The purpose of my science fair experiment is to study fuel tank slosh management to investigate the effects of modified surface energies inside fuel tanks in microgravity. This experiment is important to our space program as current mitigations add complexity and cost tens of millions of dollars in additional mission costs. Slosh is the unwanted movement of fluid in a tank due to forces from acceleration. Slosh in microgravity is the cause of many problems, including spacecraft jitter and reduced fuel tank gauge accuracy at low fill levels. Spacecraft jitter can lead to difficulty in positioning, navigation and timing. Spacecraft jitter is also not good for sensitive experiments, so minimizing jitter will maximize experiment time. Reduced fuel tank gauge accuracy requires additional propellant to mitigate against gauging errors. At current prices of over $10,000 per lbs of launch mass, the additional propellant results annually in tens of millions of dollars in additional mission costs across the industry. There are many methods used to manage slosh -- ullage rockets to settle the fuel around the sump prior to firing the rockets, PMDs, and carrying extra fuel -- all of which add extra weight and mission complexity. My experiment proposes a new slosh management technique using custom surface energy profiles. In order to conduct the experiment, I need microgravity conditions, and a ZERO-G flight is the way to accomplish microgravity on Earth. A ZERO-G flight costs approximately $20,000. In order to meet science fair timelines, I need to fly aboard the ZERO-G Weightless Lab in November. The deadline for me to sign the contract and remit funds is September 20th, 2019.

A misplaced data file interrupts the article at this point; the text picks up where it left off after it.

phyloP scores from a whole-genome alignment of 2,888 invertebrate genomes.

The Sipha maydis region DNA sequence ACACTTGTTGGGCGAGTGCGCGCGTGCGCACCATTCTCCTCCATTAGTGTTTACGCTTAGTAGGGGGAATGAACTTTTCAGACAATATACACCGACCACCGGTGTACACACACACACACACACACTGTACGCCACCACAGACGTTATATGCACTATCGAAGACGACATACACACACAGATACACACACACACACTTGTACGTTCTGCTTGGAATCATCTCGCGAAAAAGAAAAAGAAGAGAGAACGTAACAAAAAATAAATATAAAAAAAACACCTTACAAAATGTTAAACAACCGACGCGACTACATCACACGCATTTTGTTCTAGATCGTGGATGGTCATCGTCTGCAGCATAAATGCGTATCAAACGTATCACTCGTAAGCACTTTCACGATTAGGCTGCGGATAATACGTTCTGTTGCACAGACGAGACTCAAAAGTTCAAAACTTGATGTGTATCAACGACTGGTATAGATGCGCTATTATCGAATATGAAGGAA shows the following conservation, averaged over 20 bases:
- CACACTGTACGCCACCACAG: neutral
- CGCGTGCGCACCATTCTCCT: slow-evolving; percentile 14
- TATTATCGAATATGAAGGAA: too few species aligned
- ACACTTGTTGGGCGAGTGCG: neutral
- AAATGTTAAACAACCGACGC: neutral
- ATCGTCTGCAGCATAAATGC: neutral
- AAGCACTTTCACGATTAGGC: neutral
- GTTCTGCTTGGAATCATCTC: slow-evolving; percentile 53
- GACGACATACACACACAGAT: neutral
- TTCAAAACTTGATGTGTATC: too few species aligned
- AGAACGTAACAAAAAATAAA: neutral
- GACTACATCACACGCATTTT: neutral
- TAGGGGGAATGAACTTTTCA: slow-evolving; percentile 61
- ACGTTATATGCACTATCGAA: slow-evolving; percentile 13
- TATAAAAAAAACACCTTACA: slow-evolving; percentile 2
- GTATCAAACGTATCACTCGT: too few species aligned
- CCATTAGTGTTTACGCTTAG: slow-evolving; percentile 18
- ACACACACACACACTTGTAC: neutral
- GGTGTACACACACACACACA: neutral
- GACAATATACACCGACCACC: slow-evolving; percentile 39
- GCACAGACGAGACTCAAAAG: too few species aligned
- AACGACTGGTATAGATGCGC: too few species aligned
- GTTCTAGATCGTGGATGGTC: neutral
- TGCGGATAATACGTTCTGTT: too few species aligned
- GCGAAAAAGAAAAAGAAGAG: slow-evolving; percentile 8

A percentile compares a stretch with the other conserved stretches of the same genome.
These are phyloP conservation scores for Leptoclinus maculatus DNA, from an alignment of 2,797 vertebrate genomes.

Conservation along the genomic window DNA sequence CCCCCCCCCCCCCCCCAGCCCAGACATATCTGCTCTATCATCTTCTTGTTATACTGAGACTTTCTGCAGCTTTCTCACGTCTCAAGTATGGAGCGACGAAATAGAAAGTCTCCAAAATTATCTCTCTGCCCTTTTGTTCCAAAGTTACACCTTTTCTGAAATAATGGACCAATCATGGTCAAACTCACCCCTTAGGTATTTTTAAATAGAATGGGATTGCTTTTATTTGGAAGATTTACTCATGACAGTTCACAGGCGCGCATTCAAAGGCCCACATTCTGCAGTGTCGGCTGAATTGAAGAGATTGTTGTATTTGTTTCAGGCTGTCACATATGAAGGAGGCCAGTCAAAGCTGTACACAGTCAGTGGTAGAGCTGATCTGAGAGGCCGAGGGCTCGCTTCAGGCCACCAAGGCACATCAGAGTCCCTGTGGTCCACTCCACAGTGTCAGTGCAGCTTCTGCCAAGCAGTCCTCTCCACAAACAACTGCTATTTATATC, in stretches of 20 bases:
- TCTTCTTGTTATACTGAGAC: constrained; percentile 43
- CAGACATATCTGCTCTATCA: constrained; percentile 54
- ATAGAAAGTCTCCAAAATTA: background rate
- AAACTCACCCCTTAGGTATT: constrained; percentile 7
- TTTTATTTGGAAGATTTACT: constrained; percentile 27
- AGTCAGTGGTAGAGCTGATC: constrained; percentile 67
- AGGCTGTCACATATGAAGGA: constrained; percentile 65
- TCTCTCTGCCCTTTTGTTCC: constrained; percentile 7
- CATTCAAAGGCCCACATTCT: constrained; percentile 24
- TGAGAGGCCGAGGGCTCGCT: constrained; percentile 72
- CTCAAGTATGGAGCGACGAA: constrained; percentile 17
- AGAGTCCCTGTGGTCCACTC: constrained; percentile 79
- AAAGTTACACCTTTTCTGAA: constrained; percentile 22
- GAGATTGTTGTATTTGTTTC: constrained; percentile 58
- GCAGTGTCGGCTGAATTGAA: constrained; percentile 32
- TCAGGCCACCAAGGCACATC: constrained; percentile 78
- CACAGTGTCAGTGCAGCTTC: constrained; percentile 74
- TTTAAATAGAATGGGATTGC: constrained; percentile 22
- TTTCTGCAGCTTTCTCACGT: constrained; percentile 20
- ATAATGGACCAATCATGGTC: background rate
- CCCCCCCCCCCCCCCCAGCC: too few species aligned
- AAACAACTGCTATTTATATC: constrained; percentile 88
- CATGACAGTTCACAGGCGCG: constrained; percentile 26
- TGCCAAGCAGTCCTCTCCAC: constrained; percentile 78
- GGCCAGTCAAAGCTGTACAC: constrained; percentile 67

Here is how I plan to utilize the $25,000 funding. The first $5000 will go towards materials and transportation to and from the ZERO-G Research Weighless Lab take-off location. The remaining $20,000 pays for my flight with the ZERO-G Research Program. The ZERO-G Research Program is available for qualifying experiments from universities, corporations, government and individuals seeking to conduct serious investigations in Martian, Lunar, zero and hyper gravity environments. My experimental design has passed an initial review by ZERO-G and a peer review by NASA Goddard.
Specifically, the $20,000 will go towards:
• ZERO-G Research staff assistance for planning, engineering, and review phases
• FAA Equipment review and approval
• Test Readiness Review – Day 1
• A Weightless Flight with a minimum of 25 parabolas
• Personal flight suit, flight bag, and in-flight socks
• Storage for take-off and landing: 15” L x 16” W x 21.5” H (25 lbs per section)
• A portion of a 10’ L x 10’ W in-flight test area
• In-flight coach assistance
• HD video of flight
I offer some of my accomplishments to reassure you that your donations will be put to good use to improve the state-of-the-art in rocket science and even more importantly, pay it forward in continuing my mission in service of inspiring others. I have been successful at independent research and understand the process. I’ve won the grand prize at the regional level during my first science fair as a fourth grader. As a seventh grader, I won the grand prize at the regional level and then won the Broadcom MASTERS Samueli Foundation prize at the national level with my experiment Rockets and Nozzles and Thrust, OH MY! The next year I conducted a continuation project, All Choked Up! and won the Best of Symposium at the Virginia Junior Academy of Science 2017 Research Symposium. In 2018, I was inducted as a lifetime fellow to the American Junior Academy of Science.
Presenting Rockets and Nozzles and Thrust, OH MY! At the Broadcom MASTERS Science and Engineering Showcase in Washington, DC, 2016.
Presenting Rocket nozzle research at the American Junior Academy of Science in Austin, TX, 2018
To express my deep gratitude for your donations, I’ll take all of you into zero gravity with me! I am going to write the names of everyone who donates on my test apparatus which I will be taking with me to zero gravity. Then, I will publish the pictures right here. And, you have my commitment that I will share what I learn and incorporate my experience into my future STEAM workshops to continue to encourage young women to explore STEAM opportunities.